First day of summer but it feels more like fall. Waves move rough in my harbor town, out on the open water. Sky crouches to the earth, tries to make room for sunlight but the clouds will have none of that. I dress how I feel—oversized gray hoodie and frayed jeans. I drive in to town dissatisfied with the options on the radio, change to my CD, which still does not settle me.
It’s taken months for me to catch my breath in the shedding of an old skin, old home, old job and way of life, and dip both feet into these new streams. I am unsure what this will become.
I am healing, but there is so much that still bleeds out, leaves me empty.
There is a blackboard on my wall where I scrawl reminders to myself in chalk. I kept words from a prophet of old on my last days in Kansas City, let them travel with me to Wisconsin:
“I will repay you for the years the locusts have eaten.” -Joel 2:25
What is there to repay when I have given everything and continually come up short? Sometimes it feels like all I ever do is swim upstream but never reach where I need to go.
But here’s a certainty in blinking lights if I would just open my heart and receive it. A chasm in the cosmos in such few words.
What will it take to repair my heart, so battered and bruised as it is? To restore my past, where I wandered off path and found myself surrounded by thorns and thistles? What is there to repay the barren fields?
My breath spills out a bigger exhale than anticipated. It’s been a long, arduous five years. I’ve had my share of the dark, the unexplainable, the restlessness and sharp jabs of aloneness I couldn’t kick. Dreams, delicately cultivated, only to shatter when reality struck. And I would cry my tears, brush myself off, and work on assembling another dream, only to have that one burst with even greater impact.
I wrestled with where I was, grappled with an inner emptiness that latched on and held tight. I was alone without ever quite finding my place in an unknown.
To stand on the precipice of another world, a promise of lighter chest and brighter eyes, appears as a mountain before me. What is my life that I should hope? That I should begin again to hoist my heart into my faith and attempt to try once more, look for the sweet among the sour?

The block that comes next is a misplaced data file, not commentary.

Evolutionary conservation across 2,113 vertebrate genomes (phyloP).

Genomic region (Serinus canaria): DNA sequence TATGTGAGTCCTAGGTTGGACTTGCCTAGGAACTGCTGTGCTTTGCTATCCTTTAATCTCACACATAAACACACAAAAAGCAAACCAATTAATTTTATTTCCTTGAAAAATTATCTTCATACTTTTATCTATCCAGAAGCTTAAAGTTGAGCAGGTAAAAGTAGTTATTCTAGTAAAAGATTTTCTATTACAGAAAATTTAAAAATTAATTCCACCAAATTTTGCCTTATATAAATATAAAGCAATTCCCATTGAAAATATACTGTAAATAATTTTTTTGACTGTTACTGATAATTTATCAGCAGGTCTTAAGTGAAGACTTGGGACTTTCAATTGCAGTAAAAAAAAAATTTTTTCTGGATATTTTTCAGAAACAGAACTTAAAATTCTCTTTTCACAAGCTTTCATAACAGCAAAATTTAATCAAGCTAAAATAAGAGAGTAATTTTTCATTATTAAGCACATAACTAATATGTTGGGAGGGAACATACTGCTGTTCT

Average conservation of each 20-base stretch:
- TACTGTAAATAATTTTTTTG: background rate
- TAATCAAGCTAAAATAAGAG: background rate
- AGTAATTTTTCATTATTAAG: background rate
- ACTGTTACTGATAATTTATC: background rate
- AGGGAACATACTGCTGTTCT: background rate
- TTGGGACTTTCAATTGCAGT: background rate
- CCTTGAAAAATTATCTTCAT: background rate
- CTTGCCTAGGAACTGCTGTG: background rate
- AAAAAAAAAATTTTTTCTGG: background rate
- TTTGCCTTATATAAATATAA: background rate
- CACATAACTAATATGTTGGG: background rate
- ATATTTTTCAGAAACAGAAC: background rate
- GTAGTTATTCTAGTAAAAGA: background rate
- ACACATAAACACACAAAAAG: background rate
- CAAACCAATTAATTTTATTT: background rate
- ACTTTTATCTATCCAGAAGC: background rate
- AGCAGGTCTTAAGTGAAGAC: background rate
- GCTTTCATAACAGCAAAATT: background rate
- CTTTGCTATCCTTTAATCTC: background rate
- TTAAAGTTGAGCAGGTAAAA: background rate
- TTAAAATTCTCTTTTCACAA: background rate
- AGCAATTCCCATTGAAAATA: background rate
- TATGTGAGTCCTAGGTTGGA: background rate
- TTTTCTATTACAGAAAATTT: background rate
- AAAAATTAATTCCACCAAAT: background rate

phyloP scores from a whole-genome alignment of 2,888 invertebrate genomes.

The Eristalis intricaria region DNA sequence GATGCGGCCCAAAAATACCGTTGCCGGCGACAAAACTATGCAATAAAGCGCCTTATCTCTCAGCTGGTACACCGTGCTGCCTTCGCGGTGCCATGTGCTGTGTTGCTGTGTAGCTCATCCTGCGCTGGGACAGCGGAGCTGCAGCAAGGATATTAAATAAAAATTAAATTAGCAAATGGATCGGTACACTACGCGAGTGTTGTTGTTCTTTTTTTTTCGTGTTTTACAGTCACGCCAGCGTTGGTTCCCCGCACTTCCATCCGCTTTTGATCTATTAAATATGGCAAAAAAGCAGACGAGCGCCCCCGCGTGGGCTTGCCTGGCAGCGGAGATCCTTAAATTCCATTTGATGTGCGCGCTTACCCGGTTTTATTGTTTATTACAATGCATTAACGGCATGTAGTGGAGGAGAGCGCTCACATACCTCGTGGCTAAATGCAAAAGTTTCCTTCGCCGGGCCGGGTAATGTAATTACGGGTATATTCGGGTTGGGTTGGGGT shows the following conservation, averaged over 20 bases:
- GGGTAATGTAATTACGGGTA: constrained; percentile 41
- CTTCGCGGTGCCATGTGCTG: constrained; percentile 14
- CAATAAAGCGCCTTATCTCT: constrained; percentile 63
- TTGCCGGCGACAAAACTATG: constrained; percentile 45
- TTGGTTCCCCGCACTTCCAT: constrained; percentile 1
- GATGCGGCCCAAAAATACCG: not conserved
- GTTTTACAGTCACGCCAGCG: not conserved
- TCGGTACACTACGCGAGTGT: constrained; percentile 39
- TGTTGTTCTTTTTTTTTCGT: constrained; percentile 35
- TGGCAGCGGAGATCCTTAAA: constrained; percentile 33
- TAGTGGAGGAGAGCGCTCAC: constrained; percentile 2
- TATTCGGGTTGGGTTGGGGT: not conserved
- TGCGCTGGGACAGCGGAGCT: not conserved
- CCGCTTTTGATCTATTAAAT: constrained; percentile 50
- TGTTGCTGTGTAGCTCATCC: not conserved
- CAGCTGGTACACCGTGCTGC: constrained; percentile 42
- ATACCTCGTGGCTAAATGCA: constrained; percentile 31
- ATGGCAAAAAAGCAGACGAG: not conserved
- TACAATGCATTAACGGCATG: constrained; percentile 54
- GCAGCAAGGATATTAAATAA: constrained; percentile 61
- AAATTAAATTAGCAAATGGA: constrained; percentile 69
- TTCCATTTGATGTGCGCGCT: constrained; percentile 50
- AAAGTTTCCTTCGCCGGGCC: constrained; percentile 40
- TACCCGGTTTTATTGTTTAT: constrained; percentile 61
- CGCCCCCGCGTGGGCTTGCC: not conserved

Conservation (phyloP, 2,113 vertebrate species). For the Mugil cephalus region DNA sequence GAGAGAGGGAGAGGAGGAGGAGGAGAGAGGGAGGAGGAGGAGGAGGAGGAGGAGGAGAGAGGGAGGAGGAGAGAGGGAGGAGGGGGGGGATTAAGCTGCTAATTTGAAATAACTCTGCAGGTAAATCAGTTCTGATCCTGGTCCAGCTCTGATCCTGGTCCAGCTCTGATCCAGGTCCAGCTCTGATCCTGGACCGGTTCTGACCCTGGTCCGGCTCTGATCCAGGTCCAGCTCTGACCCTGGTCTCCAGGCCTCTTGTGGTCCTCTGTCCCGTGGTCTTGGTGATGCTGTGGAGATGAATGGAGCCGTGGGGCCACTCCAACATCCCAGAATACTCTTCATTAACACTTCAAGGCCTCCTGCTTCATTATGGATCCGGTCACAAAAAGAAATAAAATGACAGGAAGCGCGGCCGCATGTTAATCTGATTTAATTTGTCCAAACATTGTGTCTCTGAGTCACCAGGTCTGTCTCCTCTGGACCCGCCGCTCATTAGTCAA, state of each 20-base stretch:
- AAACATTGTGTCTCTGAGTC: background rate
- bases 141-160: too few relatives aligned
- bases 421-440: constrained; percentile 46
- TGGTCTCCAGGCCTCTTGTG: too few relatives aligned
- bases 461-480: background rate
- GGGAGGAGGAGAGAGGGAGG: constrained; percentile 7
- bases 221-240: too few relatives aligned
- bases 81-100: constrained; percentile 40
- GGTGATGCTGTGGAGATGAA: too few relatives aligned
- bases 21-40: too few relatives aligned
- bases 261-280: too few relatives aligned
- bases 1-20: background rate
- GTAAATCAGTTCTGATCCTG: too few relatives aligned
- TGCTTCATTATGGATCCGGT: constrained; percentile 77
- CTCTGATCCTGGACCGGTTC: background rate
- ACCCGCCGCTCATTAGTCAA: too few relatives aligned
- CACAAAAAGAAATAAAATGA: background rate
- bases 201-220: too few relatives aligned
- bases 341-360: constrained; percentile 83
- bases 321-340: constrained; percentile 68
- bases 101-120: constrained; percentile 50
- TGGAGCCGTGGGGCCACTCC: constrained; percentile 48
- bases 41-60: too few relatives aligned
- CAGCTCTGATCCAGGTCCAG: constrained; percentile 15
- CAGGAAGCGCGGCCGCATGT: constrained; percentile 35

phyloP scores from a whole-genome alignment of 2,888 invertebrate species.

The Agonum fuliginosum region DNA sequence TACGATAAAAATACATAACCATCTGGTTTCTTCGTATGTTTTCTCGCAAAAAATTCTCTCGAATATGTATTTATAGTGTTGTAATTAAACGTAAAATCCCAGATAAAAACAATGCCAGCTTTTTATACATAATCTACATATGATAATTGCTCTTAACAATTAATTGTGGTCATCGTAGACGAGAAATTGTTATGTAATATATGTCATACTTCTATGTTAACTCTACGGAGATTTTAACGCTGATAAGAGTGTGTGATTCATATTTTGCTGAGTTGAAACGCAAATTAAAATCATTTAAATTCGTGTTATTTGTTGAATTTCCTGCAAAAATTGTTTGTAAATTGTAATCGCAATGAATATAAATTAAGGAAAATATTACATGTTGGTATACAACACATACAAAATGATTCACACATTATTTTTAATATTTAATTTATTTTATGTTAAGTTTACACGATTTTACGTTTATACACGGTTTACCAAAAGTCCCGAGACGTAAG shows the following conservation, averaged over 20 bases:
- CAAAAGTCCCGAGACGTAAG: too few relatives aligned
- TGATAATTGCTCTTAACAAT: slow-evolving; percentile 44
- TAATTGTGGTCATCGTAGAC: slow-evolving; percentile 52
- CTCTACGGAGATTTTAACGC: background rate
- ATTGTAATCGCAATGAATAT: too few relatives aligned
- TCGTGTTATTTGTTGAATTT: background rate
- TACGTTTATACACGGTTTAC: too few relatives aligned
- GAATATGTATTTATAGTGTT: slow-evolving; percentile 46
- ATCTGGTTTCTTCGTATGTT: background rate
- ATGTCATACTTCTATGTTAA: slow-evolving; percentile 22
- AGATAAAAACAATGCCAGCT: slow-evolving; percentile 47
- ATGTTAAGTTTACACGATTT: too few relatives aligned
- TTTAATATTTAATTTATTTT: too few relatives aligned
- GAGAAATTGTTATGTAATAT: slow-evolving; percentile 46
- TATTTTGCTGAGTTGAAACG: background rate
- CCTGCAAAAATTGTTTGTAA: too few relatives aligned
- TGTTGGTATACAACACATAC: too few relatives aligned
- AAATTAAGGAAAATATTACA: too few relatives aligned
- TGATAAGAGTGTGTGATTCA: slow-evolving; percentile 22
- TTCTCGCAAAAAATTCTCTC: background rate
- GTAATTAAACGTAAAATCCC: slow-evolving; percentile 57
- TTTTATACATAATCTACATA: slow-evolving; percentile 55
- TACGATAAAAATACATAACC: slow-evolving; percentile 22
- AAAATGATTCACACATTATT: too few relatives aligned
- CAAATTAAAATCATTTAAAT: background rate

He will restore to me the years that the locusts have eaten. My promise, He tells me.
//This resounds around my head, soft and sweet, like a velvet pillow when I lay down. For years, the storms of alone and dark evenings that grabbed hold of my soul made every day a struggle, and strain on energy and faith as I fought to piece those fractured fragments of a life beyond my understanding together.
Storm clouds gather, but so does sun, somewhere behind the rain.
After years of barrenness and wilderness wandering, I have come out of the clearing, without fully recognizing the new area of rest. God redirected my steps back home and to a house by the harbor, where wind and waves could wrap me in their medicinal embrace and I could hold still, and know that He is good.
Again, my heart fastens to Joel’s words, this promise from the Promise Keeper. He who was with me through the long stretch of years when I was beyond myself, did not know anything but how to suffer and serve in a life I never asked for, then reshuffled yet again into a new experience I never expected. One cannot go so long with insect bites along their past without looking to God to bring forth growth and harvest. //
One good turn can turn everything around. What was once broken can be restored again. Believe this, my heart pleads. Will I?
What will it take for the Lord to restore the years the locusts have eaten?
Whatever He deems for it to take.
That I can trust and tuck in with my faith to keep plowing and planting.
Repay, I pray.
Repay the barren fields and bring the quenching rain.
Continuing my attempt at the Five Minute Friday weekly writing challenge. Five minutes to write on the assigned topic. Raw and unedited. (Yikes!) This week’s topic: Restore. // symbolizes where five minutes started and/or stopped.
An interesting take on restore. Thanks so much for sharing.
FMF #54, sliding in just under the wire this week.
I love the rawness of this piece! Glad to be able to connect with you through FMF. I’ve had my share of locust-eaten years. What a beautiful promise that God can restore those years to us!
as usual I was swept up in your writing this week. your thoughts made me think about some of the areas in my life that I feel have been left barren and without hope. Thank you for the reminder that hope will come…even when so much has been dark for so long. I am always so blessed by your written offerings.
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